Heimans: Facebook would be nothing without all of our participatory energy. But Facebook really isnât modeling new-power values. It isnât transparent in the way it needs to be and isnât sharing power. Imagine a Facebook or Uber that was owned by users or drivers rather than the capital markets. You would get a fundamentally different power relationship. With Facebook, we should be able to take our data and move profile info and friends and photos on to another platform if we feel that platform is more aligned to our interests. All of these platforms can work together the way email works together.
There are many ways that Facebook could more nimbly hear from its users, and we could better shape the destiny of the platform. Facebook is an incredibly powerful global public square. Itâs effectively become the pipe to democracy. We have to think very differently about it.
But as of now we donât have any ability to share in the economic value created by Facebook, even though that value is built on our creative energy. This is a paradox. Masters of new power are not necessarily those who have our best interests at heart, and thatâs the big challenge of our time. Wall Street should get behind businesses that know how to cultivate their new power community.
Timms: The power of the crowd influences the state of companies. Weâve seen that with Facebook and Cambridge Analytica. You look at the way companies are positioning themselves; Dickâs Sporting Goods around the gun debate generated goodwill from the crowd. Corporations have the capacity to turn the crowd in their favor, but that takes a great deal more than the press-release mindset which many companies are still hanging on to.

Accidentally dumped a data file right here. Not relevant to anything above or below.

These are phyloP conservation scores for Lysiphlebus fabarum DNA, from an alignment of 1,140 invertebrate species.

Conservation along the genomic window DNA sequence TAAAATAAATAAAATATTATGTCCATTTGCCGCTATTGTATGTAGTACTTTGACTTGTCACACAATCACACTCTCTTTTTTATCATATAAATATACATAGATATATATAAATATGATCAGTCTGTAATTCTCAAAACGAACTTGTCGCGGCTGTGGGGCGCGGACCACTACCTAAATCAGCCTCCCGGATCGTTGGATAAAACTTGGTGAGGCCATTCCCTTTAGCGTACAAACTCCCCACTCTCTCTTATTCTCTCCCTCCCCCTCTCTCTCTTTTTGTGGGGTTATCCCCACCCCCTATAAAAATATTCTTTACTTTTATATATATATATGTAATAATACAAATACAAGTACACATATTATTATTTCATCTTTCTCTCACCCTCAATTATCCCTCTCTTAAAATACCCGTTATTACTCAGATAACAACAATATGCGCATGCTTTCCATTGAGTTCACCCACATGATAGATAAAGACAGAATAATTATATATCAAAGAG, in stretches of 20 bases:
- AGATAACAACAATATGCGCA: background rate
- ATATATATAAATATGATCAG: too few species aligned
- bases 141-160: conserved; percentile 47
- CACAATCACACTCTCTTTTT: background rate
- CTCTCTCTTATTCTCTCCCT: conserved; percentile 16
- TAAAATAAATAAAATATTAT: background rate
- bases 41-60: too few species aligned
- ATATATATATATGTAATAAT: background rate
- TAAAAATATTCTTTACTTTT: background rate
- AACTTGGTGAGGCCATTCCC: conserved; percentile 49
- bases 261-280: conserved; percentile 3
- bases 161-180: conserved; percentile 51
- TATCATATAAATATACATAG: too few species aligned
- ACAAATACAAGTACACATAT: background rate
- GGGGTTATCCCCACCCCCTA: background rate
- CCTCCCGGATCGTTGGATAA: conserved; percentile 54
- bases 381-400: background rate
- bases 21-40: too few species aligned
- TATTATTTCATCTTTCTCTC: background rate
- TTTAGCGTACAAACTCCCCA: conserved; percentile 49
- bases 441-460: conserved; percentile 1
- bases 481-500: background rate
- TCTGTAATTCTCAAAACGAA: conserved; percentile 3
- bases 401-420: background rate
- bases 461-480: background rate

Read: 5 things to know about Europeâs new data rules â which could cost big, bad tech billions
More:Â What Facebook and other tech leaders must do now to win back our trust
MarketWatch: The thing about power and change, to borrow a line from the band The Who, is that the new boss all too often is the same as the old boss. Why should new power be any different?
Timms: Power has been command and control, leader-driven, closed. That world worked very well for a long time. It will never be the end of old power. The people who are going to succeed in the 21st century are going to have the old-power playbook and the new-power playbook, and blend those skills together.
New power is the essential skill of the 21st century. You harness the crowd to get the outcomes youâre looking for. Great platforms have been built on new power: The Trump and Obama campaigns; #MeToo; #NeverAgain. The danger is the fizzle; things surge and then shift back. The opportunity is taking new-power energy and converting it into policy change. Who are the leaders and organizations to work with? #NeverAgain and #MeToo have made great progress on that front. They have an intuitive understanding of how these tools work, which is going to give them a real edge in the battles ahead.
Heimans: We are the beginning of a very steep curve. All sorts of things are enabled that were not possible 20 years ago. A kid today can command a following of millions of people. You have the ability to start movements, and to spread misinformation â even violence. You canât today be a CEO of a company without being sophisticated about this.
Jeremy Heimans and Henry Timms are authors of âNew Power: How Power Works in Our Hyperconnected World â and How to Make It Work for Youâ (Doubleday). Heimans is the co-founder and CEO of Purpose, a company specializing in building social movements around the world. Timms is executive director of New Yorkâs 92nd Street Y and the co-founder of #GivingTuesday, a global philanthropic movement.Â